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City poet idea has rhyme and reason

IN RESPONSE to Brian McGrory's Feb. 27 City & Region column, "The meter is running," I write in support of my colleague, Councilor John Tobin, and the idea to appoint a poet laureate for the City of Boston. I strongly disagree with any suggestion that Councilor Tobin's idea diverts the Boston City Council's attention from issues such as affordable housing and crime.

Fighting crime and promoting the arts are not mutually exclusive. The arts community is invaluable to Boston. In recent years, it has helped reclaim the Leather District, the Fort Point District, areas of Jamaica Plain, the South End, and other places. According to the Boston Foundation, arts and cultural organizations account for an estimated $100 million in economic development to the city annually.

Public arts not only bring cultural and economic enrichment to city residents. They also contribute to Boston's reputation as a world-class metropolis.

Yes, Boston has a lot of work to be done, and public safety is a chief concern. That said, let's not belittle Councilor Tobin for looking at creative ways to improve our city. Perhaps more investment in promoting the arts will encourage young people to pick up a brush, a pen, or a pile of clay, rather than a gun.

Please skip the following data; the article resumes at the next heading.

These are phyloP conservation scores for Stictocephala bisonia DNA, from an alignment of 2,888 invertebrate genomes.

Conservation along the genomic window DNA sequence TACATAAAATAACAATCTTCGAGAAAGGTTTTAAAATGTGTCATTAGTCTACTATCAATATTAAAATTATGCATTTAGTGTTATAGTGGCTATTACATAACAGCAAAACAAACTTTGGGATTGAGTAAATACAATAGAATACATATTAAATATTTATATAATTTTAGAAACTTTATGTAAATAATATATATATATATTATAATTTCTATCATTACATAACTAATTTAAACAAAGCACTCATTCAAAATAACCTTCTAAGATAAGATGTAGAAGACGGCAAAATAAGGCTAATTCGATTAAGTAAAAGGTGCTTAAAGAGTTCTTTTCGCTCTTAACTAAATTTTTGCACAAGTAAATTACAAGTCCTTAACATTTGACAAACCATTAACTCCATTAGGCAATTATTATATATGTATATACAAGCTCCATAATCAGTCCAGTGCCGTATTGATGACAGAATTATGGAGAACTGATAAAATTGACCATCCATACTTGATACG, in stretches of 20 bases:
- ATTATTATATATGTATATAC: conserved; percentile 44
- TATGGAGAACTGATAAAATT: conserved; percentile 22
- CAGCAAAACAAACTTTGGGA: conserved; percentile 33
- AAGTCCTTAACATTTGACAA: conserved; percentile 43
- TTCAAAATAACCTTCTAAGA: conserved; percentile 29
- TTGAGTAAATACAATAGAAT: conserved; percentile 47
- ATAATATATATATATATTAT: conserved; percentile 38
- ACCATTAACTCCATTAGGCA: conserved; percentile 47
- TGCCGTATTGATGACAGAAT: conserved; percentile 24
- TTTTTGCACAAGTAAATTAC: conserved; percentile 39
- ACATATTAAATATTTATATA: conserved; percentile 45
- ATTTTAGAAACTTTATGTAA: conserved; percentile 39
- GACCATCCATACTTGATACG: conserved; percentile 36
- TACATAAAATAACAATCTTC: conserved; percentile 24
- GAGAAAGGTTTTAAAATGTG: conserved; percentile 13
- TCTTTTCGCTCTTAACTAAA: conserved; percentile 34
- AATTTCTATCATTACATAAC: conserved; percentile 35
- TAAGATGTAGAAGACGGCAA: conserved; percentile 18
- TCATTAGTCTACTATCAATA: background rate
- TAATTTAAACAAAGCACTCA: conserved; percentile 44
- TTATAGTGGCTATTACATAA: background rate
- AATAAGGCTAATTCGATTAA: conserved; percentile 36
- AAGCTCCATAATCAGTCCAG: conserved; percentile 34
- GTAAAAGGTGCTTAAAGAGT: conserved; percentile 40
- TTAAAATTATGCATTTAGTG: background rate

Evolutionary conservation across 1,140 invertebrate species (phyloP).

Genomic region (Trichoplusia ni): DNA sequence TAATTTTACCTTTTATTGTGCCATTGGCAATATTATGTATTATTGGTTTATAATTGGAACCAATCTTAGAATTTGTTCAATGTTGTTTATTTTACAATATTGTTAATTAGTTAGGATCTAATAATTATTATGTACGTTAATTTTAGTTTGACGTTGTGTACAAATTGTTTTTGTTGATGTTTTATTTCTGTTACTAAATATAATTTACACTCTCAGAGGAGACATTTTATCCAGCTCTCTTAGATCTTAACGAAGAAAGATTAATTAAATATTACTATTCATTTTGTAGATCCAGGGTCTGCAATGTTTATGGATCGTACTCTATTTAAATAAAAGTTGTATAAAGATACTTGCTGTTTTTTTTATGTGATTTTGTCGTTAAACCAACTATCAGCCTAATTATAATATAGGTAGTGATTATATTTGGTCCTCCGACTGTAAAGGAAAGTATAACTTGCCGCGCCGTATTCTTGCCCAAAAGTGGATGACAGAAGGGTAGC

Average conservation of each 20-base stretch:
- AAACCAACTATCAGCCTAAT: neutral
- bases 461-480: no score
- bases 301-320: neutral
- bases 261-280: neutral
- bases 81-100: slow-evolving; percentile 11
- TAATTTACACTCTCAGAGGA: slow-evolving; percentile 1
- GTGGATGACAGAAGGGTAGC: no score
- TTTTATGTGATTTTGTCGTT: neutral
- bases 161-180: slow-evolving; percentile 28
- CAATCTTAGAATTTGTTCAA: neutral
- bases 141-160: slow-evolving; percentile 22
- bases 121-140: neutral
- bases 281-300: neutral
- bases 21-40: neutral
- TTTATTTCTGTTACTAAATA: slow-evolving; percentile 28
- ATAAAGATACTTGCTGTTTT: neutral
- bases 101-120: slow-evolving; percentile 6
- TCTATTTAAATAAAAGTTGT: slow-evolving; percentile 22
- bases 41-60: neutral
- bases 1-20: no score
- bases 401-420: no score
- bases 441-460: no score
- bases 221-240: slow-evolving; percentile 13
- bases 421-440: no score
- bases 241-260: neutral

SAM YOON
City councilor-at-large

Boston

HAS BRIAN McGrory done more damage to literary Boston by ridiculing the designation of a city poet or by publishing his own haikus and limericks in the Feb. 27 edition of the Globe?

While we contemplate that question, let's give a pat to Councilor Tobin for promoting a more supportive literary environment in Boston. His proposal to establish the position of city poet is part of a bigger culture-building effort involving groups like Grub Street, a local writers' organization that is working to preserve the written memoirs of senior citizens in many neighborhoods.

Good literary work touches real lives.

PAUL DAVIS
Cambridge

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